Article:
Another thing no one tells you is that the runners don’t really see the bulls: being the spectacle, we can afford no spectation. Behind me I feel a wave of hands and elbows shove into my ribs. There’s a dark blur and the sound of an engineless train on my periphery…and then we’re just running again. The bulls pass through the mob like an amoeba through water, a clump of brown and black surrounded by a perimeter of lunging bodies.


Before I know it, we’ve made it to the arena. I enter within a swell of red-faced runners. The crowd in the stands is screaming like a musical at the gates of hell, thousands upon thousands of tiny, fleshy dots jazzed up on red wine and expectation. They rode the wave of their peers to get here, just like I did, and we stare at each other, foreign siblings at a circus.


The bulls are gone to some underground lair where they’ll each be held until the bullfighter’s sword beckons. But before these masters thrill the crowd, our motley army of runners will get our own chance to turn danger into art. One at a time, young toros are released into the arena. At first I’m not sure what the crowd is reacting to, but then the field of bodies around me opens and the bull, a living tank, thunders past. It gallops around and around, splashing aside runners like an angry toddler in a ball pit. Because I’m about the same height as the height of everyone, I never see the bull until it’s basically on top of me. I manage a few close dodges, terror and adrenaline screaming in my head, and for a second I’m butted to the ground and rolling between hooves with appropriate panic.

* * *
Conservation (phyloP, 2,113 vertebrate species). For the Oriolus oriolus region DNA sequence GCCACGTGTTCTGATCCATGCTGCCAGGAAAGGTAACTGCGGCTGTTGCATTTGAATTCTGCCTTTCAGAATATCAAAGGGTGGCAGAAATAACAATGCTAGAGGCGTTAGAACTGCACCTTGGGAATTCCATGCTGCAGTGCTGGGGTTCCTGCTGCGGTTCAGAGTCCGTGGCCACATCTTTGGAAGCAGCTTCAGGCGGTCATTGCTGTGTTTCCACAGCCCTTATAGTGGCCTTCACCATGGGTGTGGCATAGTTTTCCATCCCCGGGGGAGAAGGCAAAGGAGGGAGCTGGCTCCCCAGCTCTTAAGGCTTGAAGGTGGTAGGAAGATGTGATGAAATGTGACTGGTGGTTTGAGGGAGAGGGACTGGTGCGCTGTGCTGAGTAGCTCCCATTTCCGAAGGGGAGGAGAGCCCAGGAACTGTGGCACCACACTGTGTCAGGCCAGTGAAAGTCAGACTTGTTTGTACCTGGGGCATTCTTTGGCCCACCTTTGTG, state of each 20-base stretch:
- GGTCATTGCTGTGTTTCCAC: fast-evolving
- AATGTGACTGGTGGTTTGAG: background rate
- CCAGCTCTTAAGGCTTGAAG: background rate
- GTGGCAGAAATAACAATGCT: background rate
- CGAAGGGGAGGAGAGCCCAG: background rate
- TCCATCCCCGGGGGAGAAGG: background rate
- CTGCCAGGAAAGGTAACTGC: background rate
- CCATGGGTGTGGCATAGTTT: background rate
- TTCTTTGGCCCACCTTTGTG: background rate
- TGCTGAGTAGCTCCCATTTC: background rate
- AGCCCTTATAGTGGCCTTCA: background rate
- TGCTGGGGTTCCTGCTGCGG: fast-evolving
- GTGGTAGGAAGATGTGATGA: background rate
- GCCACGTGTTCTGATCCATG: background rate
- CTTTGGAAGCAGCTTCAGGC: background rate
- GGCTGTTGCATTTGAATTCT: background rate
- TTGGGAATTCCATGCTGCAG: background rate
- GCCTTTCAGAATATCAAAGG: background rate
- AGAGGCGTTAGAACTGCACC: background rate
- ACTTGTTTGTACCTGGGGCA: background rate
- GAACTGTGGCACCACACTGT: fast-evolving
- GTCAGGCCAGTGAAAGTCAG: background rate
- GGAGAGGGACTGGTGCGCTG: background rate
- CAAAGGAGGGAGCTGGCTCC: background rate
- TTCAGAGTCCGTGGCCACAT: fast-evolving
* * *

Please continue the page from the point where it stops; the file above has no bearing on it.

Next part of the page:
Each time a new bull is about to be released, maybe a dozen men will crouch, as though praying, before its chute. The bull miraculously launches its terrific bulk above them and lands on solid dirt, hungry for a target.


Guess what I do upon noticing this.


I’m not sure how many times I join the scrum of kneeling, huddled, extremely optimistic men. Maybe three, maybe five. Each time the bull passes over us, I feel the rush of elation that five out of six Russian roulette players get, a jolt of invincibility with which I sprint back into the fray. Each time it jumps, I am afraid. And each time they huddle, I fearfully join. To fear and yet do: this is the freedom I came here for.


And then the last bull launches, and doesn’t land behind me. There’s a crunching sensation like snapped plywood, and I’m on my back, staring into an empty sky.


I was too far back in the scrum. The bull’s rear hoof must have landed on my shoulder. I feel distant pain, like a barely-visible traveler waving at me from the horizon, before instinct kicks in and I stumble to my feet. As I wobble toward the fence, the bull makes another pass but doesn’t aim for me. Finally I get through the tiny, human-sized gate, where assistants to the encierro hustle me toward a makeshift clinic beneath the stadium. The doctors will tell me my arm is sprained, but for this moment and many more, laughter pours out of me like pus from a wound. I can’t stop. I try to breath but it bubbles up through my trachea, a bleating chuckle only a live man could emit.


I’m in shock. But I’m also free.



A year later, I amin the Philippines with the Peace Corps.


One of my favorite books, formerly, was a Peace Corps recruitment paperback full of autobiographical essays about growth through service. “The hardest job you’ll ever love”: that was the promise of Peace Corps, and I swallowed it whole. When I enrolled in college, it was to eventualIy become one of the people in that book, and four years later, when my peers were busy worrying about the yawning vacuum that would follow graduation, I lounged comfortably in the knowledge of where my life was going.